Guide to heat domes and how to prepare for them
Why is it so hot in regions of California?
Some areas of California are naturally hot due to their geography and Mediterranean climate. However, its hottest areas are exacerbated by climate change, leading to more frequent and longer periods of heat waves. Sometimes California’s heat waves are especially intense and long lasting because they are trapped within heat domes.
What is a heat dome?
A heat dome is when hot ocean air gets trapped over a large area, resulting in dangerously high temperatures. It occurs when high atmospheric pressure forms over a region, pushing air down, which heats as the air compresses. This forms a “lid” that seals to create a dome of trapped heat, setting the stage for heat waves.
What causes heat waves and heat domes?
A heat dome occurs when tropical Pacific Ocean temperatures rise significantly from west to east during the previous winter. This causes more air, warmed by the ocean surface, to rise over the western Pacific. As that air travels east, it gets trapped on land and forms a heat wave.
How often do heat waves occur?
According to the Environmental Protection Agency, the frequency of heat waves has risen from about two per year in the 1960s to six per year during the 2020s. It is likely we will see their frequency continue to rise over the next decades.
How long do heat domes last?
Heat domes usually last up to four days, but they can linger for two weeks. On rare occasions, heat domes have lasted longer than two weeks, causing hundreds of Americans to die due to heat-related illnesses.
Are heat domes caused by climate change?
Climate change exacerbates droughts and warms the atmosphere, both of which intensify heat waves and heat domes. Although climate change does not directly cause a heat dome, its effects make heat domes more frequent, more intense, and as a result, more deadly.
Are heat domes dangerous?
Heat domes are dangerous for humans and animals. Not only can they create record-high temperatures during the day, but they also warm temperatures during the night. Children, the elderly and people with underlying health conditions are most affected by the heat.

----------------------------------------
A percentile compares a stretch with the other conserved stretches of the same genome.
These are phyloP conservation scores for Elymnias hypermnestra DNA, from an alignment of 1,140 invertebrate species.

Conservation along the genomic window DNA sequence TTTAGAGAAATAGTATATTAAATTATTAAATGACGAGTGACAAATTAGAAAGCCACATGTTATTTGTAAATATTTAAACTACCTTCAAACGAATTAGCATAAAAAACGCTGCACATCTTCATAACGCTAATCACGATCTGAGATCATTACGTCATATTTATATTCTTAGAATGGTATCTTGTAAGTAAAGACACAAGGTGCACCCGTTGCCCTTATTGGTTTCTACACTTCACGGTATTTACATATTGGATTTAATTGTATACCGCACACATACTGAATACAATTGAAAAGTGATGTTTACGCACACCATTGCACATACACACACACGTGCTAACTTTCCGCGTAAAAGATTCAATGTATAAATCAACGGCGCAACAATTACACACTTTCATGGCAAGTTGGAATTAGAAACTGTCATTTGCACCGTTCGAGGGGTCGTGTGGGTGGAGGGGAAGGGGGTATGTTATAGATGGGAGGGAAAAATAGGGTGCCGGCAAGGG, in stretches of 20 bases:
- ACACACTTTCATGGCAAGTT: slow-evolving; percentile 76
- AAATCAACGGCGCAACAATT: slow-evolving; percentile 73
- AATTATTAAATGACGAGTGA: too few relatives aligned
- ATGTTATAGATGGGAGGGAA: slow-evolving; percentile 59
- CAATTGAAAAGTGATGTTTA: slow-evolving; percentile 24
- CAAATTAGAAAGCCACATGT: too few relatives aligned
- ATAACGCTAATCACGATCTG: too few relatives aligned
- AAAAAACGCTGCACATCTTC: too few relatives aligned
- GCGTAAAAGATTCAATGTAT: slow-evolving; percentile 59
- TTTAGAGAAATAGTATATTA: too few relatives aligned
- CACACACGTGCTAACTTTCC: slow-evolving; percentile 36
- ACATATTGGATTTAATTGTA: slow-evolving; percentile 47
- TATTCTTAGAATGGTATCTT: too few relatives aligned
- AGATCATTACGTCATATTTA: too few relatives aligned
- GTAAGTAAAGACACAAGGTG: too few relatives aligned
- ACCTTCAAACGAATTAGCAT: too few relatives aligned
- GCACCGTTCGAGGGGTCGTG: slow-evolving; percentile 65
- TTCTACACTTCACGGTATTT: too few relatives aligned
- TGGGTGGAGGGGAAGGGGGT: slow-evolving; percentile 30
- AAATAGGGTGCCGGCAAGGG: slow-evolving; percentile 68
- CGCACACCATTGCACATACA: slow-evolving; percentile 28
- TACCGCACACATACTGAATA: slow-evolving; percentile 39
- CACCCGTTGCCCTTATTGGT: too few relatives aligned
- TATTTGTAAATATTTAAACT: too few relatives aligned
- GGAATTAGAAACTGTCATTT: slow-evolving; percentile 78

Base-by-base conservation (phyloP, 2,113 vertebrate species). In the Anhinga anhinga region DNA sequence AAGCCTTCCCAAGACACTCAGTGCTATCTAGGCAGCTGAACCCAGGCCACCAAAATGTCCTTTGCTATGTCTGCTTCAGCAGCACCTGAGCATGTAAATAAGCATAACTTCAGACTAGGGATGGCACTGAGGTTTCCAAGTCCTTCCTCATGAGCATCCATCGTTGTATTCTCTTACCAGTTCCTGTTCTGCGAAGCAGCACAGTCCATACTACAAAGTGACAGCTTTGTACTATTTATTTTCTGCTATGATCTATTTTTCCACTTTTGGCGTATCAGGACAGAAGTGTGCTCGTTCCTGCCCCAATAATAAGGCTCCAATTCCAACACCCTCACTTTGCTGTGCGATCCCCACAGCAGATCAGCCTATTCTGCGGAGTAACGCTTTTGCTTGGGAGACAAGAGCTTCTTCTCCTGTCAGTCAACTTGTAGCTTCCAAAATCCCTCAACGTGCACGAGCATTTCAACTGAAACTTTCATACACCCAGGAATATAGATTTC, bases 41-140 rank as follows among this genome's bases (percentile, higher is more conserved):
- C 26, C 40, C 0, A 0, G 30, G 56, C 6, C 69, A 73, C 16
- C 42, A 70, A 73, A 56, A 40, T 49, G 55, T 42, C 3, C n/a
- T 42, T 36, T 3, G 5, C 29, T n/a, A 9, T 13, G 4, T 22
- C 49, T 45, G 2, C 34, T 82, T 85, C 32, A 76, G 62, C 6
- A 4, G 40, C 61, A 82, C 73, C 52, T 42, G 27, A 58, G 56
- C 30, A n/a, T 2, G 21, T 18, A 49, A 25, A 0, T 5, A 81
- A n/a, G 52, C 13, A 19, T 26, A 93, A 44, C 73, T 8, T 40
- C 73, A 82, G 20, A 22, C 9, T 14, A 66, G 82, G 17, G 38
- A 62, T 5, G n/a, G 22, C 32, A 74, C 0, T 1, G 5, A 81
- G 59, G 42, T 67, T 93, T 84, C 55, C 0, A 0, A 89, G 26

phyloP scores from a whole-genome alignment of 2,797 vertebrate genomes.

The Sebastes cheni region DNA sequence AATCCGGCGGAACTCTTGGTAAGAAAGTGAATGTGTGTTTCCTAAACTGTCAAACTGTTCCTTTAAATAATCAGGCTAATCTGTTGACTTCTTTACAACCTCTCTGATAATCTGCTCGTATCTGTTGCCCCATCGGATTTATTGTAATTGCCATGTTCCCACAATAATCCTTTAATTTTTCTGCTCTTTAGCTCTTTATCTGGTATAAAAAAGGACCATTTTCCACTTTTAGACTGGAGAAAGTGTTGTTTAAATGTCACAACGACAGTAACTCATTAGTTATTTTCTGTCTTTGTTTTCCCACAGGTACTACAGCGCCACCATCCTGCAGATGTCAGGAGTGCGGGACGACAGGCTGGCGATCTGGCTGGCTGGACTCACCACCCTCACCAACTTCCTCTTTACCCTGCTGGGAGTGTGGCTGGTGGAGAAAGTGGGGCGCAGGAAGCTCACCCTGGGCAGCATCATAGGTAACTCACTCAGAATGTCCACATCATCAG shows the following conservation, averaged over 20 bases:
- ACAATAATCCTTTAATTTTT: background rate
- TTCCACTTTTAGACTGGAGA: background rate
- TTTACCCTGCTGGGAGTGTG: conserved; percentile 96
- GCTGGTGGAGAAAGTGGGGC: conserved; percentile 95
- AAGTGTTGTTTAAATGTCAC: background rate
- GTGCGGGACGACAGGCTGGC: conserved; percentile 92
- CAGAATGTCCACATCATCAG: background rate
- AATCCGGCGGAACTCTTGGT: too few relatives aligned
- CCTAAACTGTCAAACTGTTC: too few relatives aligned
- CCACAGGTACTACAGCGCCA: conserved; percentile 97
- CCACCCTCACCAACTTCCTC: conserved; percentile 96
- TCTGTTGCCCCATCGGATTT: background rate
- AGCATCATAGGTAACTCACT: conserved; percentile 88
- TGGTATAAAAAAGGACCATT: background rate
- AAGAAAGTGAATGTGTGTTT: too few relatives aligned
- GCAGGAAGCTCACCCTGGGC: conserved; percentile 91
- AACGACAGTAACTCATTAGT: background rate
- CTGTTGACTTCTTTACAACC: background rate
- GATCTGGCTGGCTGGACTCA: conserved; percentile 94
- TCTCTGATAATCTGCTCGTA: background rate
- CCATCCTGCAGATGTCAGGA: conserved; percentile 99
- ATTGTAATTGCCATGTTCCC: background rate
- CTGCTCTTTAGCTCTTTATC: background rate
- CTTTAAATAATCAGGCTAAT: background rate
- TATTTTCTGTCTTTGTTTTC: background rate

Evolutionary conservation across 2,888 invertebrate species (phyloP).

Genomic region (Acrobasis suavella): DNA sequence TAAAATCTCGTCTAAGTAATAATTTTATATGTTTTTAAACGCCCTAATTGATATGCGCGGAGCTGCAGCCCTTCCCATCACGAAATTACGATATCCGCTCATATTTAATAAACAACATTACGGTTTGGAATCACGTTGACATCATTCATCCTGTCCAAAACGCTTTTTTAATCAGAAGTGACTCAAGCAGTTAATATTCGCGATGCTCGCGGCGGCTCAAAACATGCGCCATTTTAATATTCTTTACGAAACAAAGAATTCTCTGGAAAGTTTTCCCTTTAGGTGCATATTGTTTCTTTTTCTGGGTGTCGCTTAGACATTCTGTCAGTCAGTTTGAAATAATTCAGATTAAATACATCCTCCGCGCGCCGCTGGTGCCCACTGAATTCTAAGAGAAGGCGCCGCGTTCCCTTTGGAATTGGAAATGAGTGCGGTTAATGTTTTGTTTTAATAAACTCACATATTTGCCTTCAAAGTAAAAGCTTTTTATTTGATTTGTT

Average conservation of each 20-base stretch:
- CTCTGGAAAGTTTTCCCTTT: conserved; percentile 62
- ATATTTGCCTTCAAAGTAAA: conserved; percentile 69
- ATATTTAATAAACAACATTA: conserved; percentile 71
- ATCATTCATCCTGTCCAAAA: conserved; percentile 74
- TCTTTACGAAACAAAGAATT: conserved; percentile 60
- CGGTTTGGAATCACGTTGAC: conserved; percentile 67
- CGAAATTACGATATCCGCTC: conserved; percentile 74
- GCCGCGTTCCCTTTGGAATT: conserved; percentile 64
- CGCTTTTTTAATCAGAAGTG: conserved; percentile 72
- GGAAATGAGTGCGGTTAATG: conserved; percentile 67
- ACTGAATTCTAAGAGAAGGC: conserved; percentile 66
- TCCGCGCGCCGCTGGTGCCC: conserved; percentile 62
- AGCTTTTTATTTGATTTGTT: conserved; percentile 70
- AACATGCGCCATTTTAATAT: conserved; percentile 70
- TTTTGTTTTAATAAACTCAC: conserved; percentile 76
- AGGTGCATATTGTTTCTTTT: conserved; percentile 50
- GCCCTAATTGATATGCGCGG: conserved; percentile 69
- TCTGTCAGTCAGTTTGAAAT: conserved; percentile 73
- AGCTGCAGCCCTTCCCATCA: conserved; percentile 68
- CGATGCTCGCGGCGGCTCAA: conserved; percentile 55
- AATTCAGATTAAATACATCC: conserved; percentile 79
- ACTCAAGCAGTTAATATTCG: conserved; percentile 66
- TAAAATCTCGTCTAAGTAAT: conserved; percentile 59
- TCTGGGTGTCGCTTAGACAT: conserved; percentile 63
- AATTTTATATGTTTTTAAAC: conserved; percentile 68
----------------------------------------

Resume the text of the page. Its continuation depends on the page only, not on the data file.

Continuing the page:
High temperatures can cause a wide range of heat-related illnesses, such as heat rash, heat stroke, heat exhaustion, heat cramps and fainting. Look out for symptoms like heavy sweating, painful muscle cramps, dizziness, nausea and shallow breathing. Seek medical help as soon as possible if you might be suffering from a heat illness.
How do we prepare for heat waves and heat domes?
In the short-term, stay indoors during a heat wave if possible. Open your windows in the early morning to allow cool air in, then close them and draw your shades during hotter times of the day. Cooling your house naturally in the morning can reduce strain on the electric grid and help prevent rolling brownouts and blackouts.
When going out, be sure to wear at least 30 SPF sunscreen, sunglasses, and carry an umbrella. Stay in the shade as much as possible and be sure to drink plenty of cold water. These measures can help prevent skin cancer and heat-related illnesses.
In the long-term, plant more trees or create other shaded areas. Cities that have more trees are cooler by as much as 10 degrees. A tree shading a home can decrease cooling costs by 40%. Trees lower temperatures by blocking sun radiation and by undergoing a process called transpiration, losing water when their leaves are photosynthesizing.
Also keep in mind the inequities of heat. Historically marginalized communities, including Latino and Black communities in California, bear the brunt of extreme heat. UC Davis research showed that low-income districts in the Southwest U.S. are 4 to 7 degrees hotter in Fahrenheit — on average — than wealthy neighborhoods in the same metro regions. Policies and community efforts recognizing that disparity may help reduce it.